My First Lentil Soup

It continues to be 100+° here in Sacramento and I’m still obsessed with making soup. Maybe because it’s comforting and it makes the house smell amazing, maybe because I continue to believe it’s the perfect lunch time solution for me. Cooking up a storm with the ceiling fan going, the AC on full blast in shorts and a tank top is a tad strange – but I’m going with it.

I decided that I would tackle making lentil soup. I’ve pinned quite a few lentil recipes as non-meat alternatives, but I’ve never really explored the nutritional value and where they came from. I hopped online and found a Mediterranean Snacks site that had some pretty cool info. Did you know that humans have been eating lentils since prehistoric times? Lentils were a staple for ancient Near-Eastern and European cultures, and were most likely the very first cultivated crop. Archaeologists have discovered lentils from the Paleolithic period (10,000 BC) in the Franchthi Cave in southern Greece and at the ancient settlement of Mureybet on the banks of the Euphrates. Lentils gradually spread out of the Middle East and became popular throughout all of Europe. I did not know that. I just thought they always came layered in designer glass jars for display in kitchens all over HGTV. 😉

Foodiddy - Lentil Soup

After searching quite a few sites, I found a recipe that peaked my interest from Dinner Was Delicious on tumblr. I decided to give it a try. The ingredient list seemed simple enough and I liked a few of the twists that I didn’t see in other traditional lentil soup recipes. I did tweak the measurements a bit and those will be reflected in my version of the recipe.


The Ingredients – Serves 6-8

  • 8 Cloves Garlic
  • 1 Yellow Onion
  • 4 Carrots
  • 4 Stalks Celery
  • 3 Tablespoons Olive Oil
  • 2 Cups Lentils
  • 1 Tablespoon Cumin
  • 2 Quarts (64 fluid ounces) Vegetable Broth
  • 1 Cup Water – if needed for desired consistency
  • 1 Bay Leaf
  • 6 Whole Sprigs Thyme
  • Kosher Salt and Freshly Ground Pepper to taste


This was a new method of roasting garlic for me. I set my dry dutch oven over medium heat on the stove and dropped in the garlic cloves with their peels still on. I let them toast for a few minutes (3-4) on each side, until the skins were browned and the cloves were fragrant.


I then roughly chopped the onion, carrots, and celery.


I added the olive oil to the dutch oven and sautéed the mixture until tender. I then peeled and smashed up the garlic with the side of my knife and added it back to the pot, along with the lentils and cumin. I made sure that the lentils were nicely coated in the olive oil before adding the broth.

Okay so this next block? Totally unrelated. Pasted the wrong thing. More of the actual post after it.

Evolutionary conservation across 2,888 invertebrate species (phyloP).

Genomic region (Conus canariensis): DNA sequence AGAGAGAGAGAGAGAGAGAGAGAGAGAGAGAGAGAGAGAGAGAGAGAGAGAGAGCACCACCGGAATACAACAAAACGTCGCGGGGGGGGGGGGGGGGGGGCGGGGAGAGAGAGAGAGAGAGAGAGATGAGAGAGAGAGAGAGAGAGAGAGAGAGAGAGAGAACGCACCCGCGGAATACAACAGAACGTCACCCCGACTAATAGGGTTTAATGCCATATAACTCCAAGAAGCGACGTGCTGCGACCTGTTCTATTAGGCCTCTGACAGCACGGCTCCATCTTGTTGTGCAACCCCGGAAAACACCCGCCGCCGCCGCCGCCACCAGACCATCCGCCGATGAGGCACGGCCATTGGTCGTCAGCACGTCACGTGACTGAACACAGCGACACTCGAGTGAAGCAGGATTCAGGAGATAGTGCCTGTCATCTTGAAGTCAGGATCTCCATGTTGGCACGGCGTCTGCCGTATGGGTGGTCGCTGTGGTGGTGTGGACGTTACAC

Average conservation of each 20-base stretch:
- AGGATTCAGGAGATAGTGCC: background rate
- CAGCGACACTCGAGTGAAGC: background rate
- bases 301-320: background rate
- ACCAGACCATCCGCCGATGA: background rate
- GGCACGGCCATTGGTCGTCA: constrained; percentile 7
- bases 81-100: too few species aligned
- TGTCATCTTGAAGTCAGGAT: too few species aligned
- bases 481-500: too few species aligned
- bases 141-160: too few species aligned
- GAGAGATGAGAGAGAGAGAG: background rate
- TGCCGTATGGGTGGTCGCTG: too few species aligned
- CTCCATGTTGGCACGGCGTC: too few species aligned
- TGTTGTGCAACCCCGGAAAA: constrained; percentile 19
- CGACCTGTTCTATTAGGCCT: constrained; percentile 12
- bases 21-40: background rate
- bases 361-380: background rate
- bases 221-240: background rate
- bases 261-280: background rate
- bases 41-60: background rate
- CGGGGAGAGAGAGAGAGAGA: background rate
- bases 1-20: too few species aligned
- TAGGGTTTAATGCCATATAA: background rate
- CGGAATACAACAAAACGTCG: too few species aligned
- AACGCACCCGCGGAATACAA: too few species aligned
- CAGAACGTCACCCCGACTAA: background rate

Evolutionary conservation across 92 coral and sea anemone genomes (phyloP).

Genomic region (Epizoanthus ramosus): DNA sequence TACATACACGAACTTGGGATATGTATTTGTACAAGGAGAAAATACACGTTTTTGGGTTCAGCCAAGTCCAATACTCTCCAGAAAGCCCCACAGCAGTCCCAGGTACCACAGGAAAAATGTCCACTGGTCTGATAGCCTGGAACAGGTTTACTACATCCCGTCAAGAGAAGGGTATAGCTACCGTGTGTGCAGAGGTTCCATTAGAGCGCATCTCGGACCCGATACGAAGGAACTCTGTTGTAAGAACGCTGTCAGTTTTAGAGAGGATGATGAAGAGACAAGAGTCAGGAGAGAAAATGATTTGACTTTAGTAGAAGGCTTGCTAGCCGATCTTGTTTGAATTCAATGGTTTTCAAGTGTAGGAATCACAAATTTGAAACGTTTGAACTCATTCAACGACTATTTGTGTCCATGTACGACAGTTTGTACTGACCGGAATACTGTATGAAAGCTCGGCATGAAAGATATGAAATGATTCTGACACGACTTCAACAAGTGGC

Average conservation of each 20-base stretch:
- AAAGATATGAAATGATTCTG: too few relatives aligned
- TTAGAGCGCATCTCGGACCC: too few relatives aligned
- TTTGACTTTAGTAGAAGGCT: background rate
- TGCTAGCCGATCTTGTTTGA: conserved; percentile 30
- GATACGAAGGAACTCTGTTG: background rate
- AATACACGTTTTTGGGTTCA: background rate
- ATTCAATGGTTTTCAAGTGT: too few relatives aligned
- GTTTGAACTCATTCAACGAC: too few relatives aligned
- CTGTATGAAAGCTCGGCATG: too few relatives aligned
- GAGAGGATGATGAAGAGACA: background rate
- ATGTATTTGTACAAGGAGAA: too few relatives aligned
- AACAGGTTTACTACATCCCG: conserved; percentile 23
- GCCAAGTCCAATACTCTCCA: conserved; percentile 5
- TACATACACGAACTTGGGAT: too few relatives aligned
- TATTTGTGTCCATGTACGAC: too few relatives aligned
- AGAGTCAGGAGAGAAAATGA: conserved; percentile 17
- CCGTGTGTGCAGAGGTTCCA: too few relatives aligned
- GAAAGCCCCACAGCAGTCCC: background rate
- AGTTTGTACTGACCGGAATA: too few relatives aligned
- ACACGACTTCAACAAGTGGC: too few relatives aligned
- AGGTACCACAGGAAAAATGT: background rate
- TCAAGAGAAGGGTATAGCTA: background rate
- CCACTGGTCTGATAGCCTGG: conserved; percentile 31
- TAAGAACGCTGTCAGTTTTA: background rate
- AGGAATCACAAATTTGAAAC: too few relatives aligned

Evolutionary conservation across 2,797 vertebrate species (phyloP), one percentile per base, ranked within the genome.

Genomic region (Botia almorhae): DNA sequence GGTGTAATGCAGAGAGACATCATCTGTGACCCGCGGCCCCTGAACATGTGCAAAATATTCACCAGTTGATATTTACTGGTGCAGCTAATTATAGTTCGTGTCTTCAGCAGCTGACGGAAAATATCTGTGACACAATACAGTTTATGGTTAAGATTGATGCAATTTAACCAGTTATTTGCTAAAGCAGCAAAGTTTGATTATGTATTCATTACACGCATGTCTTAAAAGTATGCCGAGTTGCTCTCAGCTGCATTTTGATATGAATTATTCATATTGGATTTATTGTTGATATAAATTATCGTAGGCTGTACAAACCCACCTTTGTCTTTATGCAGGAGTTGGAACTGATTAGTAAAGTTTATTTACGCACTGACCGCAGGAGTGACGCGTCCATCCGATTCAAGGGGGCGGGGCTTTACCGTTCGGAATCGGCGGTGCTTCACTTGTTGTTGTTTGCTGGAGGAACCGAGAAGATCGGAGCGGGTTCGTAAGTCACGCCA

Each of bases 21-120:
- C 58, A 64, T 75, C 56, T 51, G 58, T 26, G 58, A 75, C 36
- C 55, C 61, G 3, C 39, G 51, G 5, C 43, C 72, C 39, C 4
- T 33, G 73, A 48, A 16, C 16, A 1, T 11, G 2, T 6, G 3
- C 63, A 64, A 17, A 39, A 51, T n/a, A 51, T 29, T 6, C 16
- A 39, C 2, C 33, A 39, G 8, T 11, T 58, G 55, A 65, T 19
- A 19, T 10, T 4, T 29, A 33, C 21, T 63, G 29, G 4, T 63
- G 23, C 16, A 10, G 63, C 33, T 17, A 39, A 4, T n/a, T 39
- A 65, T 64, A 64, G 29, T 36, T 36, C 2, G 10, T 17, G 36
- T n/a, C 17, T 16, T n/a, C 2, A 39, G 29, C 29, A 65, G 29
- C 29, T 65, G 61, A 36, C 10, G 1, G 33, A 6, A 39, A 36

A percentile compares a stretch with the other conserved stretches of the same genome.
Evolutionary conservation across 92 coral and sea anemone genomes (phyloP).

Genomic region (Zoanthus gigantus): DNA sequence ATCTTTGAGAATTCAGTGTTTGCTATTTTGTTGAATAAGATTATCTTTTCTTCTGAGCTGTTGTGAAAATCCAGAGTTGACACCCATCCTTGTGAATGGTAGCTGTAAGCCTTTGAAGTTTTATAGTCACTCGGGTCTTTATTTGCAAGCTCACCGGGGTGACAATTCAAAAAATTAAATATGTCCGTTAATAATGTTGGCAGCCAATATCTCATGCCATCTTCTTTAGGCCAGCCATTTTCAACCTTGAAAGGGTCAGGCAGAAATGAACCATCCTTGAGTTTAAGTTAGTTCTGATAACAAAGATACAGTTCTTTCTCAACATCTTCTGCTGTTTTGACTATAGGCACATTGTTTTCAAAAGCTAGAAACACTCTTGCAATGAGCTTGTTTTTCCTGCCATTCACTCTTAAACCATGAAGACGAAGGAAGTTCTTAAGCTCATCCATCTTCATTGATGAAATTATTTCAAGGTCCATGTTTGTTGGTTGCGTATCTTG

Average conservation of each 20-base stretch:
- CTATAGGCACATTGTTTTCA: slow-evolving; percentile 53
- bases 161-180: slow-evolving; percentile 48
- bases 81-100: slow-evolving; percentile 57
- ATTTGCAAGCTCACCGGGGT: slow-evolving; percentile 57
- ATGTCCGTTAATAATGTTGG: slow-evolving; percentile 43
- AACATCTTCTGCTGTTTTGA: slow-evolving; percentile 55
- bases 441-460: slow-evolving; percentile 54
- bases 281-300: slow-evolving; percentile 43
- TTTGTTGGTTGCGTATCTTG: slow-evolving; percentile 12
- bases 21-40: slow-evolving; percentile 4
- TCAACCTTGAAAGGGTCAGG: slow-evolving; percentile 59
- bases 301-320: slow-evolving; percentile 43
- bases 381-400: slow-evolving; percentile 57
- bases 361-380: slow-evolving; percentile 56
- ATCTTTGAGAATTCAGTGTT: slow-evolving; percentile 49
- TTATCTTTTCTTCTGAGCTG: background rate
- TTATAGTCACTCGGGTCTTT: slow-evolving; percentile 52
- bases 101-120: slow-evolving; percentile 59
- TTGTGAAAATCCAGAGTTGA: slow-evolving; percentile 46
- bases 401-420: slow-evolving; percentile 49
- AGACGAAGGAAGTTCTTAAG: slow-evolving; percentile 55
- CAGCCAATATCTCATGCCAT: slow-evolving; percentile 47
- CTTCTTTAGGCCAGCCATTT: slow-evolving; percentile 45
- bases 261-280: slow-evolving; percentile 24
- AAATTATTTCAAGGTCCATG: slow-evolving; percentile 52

I then emptied both boxes of veggie broth into the pot and added the bay leaf and whole sprigs of thyme. I let the soup simmer until the lentils were tender, about 45-50 minutes. At one point I did add 1 cup of water as I felt the liquid had absorbed a little too much – this kept the pot on the stove for an additional 5-10 minutes. I hunted for the bay leaf and the thyme sprigs and fished those out of the pot before seasoning with salt and pepper. I served the soup piping hot with fresh thyme as a topper.



I also cut a few pieces from a sourdough baguette and toasted up some garlic croutons that were a great addition to the soup. I’m a sucker for carbs, so in my world, toasted garlic bread pretty much goes with anything.


This was a very hearty soup – the addition of the cumin really reminded me of a vegetarian chili I had tasted at a chili cook-off in college – which I loved. I liked that it didn’t have tomatoes like some of the other lentil soup recipes I found online and I also liked that as the days went on, the flavors really developed. The roasted garlic was one of my favorite ingredients in the soup – glad I doubled the amount suggested.

[yumprint-recipe id=’3′]I’m getting over my “dry beans are too much work” mentality. Lentils are a cheap and healthy source of protein, dietary fiber, iron and potassium and something I should eat more of. Lentils come in a variety of colors – brown (the color I used) green, red and all shades in between. I look forward to exploring more varieties and lentil recipes in the near future.

Are you a lentil fan? Have any good lentil recipes to share?


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1 comment

  1. Lentil was one of the first soups I made, and it comes out very delicious every time! But like you, I’m dying in the heat,so no soups for a while.

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